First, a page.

AC/DC are a band in all kinds of disarray. With founder member Malcolm Young out after more than 40 years service due to the onset of dementia and longterm drummer Phil Rudd facing bizarre charges of drug possession as well as procurement of murder and threats to kill, now seems a choice moment to drop their first studio album since 2008’s Black Ice.
Despite the personnel shambles and the fact that the songs on Rock or Bust are largely patched together from remnants of ideas that Angus and Malcolm Young came up with for previous records, AC/DC show remarkable consistency on their sixteenth studio album. They are AC/DC after all. There are four (count ‘em) songs with the word ‘Rock’ in the title and their juvenile humour shines on titles like ‘Emission Control’ (come on now, lads).
There are riffs. Massive chugging riffs and spidery, fiddly-widdly high-up-the-fretboard runs aplenty. Brian Johnson sounds like a volcano puking gravel. The drums sound like CM Punk elbow-dropping semtex. Sometimes a little more like a lumberjack building a tin shed.The basslines rumble along like something else that rumbles along. You get the idea. It is, as Fred Savage would have it in the tragically underrated ‘Vice Versa’ a 'heavy duty rock' album.
Go-to hard rock producer Brendan O’Brien (Springsteen, Pearl Jam, Mastodon) draws out the elemental power of the band on dumb fun beauties like single ‘Play Ball’ (which, while celebrating the band’s desire to party, advises someone called “Sid” to “Dive on in, swim in the gin”, or so it sounds) and opener ‘Rock or Bust’ which opens with the stunning “Hey yeah! Are you ready? We be a good time band / We play across the land”. No-one could accuse them of being anything less than straightforward.
The great thing, though, is that these songs and their compadres – bold blues belters like ‘Dogs of War’ with its ‘Thunderstruck’-like feel and dumb as cocks “Dogs of war/Soldier of fortune” refrain – are eminently enjoyable. They connect on a base level that most bands singularly fail to do no matter how hard they try. It’s formulaic, certainly, and it lacks obvious sophistication, but to be able to grab people by the guts and get them grinning, chanting along, fists aloft – even in their own living room, or, perhaps, with their headphones on in the local Sainsbury’s – is a feat considerably greater than most self-professed 'smart' bands could manage.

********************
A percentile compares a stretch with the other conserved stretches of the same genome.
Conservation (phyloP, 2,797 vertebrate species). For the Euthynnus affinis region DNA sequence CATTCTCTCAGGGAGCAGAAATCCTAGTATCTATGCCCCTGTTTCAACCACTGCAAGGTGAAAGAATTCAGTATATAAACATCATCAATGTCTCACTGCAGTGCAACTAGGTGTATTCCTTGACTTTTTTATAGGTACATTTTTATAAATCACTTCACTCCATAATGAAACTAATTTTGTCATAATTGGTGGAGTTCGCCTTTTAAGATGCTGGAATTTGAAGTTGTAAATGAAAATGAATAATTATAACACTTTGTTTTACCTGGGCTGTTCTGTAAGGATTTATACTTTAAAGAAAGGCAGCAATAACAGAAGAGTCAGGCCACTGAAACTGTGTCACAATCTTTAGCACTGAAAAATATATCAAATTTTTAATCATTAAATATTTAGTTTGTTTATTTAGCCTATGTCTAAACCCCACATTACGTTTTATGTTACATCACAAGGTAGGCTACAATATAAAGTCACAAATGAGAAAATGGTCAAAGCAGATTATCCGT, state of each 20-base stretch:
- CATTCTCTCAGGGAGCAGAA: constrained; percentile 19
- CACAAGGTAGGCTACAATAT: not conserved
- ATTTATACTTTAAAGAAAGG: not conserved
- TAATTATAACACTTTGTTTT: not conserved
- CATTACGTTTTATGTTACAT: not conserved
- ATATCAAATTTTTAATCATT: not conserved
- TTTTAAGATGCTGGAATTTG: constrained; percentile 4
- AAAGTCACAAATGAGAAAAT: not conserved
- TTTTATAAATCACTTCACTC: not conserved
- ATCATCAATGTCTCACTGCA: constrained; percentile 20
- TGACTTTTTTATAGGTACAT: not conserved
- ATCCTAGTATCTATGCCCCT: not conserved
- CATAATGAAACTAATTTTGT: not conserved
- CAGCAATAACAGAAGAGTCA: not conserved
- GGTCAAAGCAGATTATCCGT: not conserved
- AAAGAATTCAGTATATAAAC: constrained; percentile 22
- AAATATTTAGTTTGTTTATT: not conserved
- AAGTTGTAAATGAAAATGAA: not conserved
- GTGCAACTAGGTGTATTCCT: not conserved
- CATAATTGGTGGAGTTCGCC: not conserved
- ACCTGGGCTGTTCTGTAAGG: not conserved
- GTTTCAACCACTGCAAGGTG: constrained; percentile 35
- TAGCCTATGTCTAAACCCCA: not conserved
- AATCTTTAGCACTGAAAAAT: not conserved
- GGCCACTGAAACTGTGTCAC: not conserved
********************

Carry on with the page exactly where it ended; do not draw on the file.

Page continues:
Mentioning that they do indeed ‘Got Some Rock & Roll Thunder’ is almost unnecessary, as is their stated intention to ‘Rock the House’. AC/DC’s output is often reminiscent of the most engaging side of braggadaccio-based hip-hop; artists telling you exactly how good it is that they are at what they do while actually doing it at the same time. It’s a strange conceit but it’s probably not a case of AC/DC breaking the fourth wall or attempting meta (stick an ‘L’ on the end?)
So what that ‘Hard Times’ slips by almost unnoticed in a stomp of unmemorable recycled riffola? Does it matter that ‘Sweet Candy’ contains the lines “She do a dance/Slides down a pole”? (A bit, yeah) This is what the word 'unreconstructed' was, er, constructed for and it’s there, in Roc or Bust's brief 34 minutes, to encourage you to rock the fuck out and enjoy yourself.
Admittedly this record is little more than a gateway disc to the upcoming world tour, a sort of pre-passport to the infinite delights of seeing one of the best live bands in the world do their thing in a big ol’ stadium, but boy is it fun. It’s not great, it’s not touching, it’s not…well it’s not anything but autopilot AC/DC, as they have been for many years now and it’s none the worse for that. Fashion, change and indeed disarray entirely fail to touch AC/DC and they are all the better (or rather, just the same) for it.
7Matthew Slaughter's Score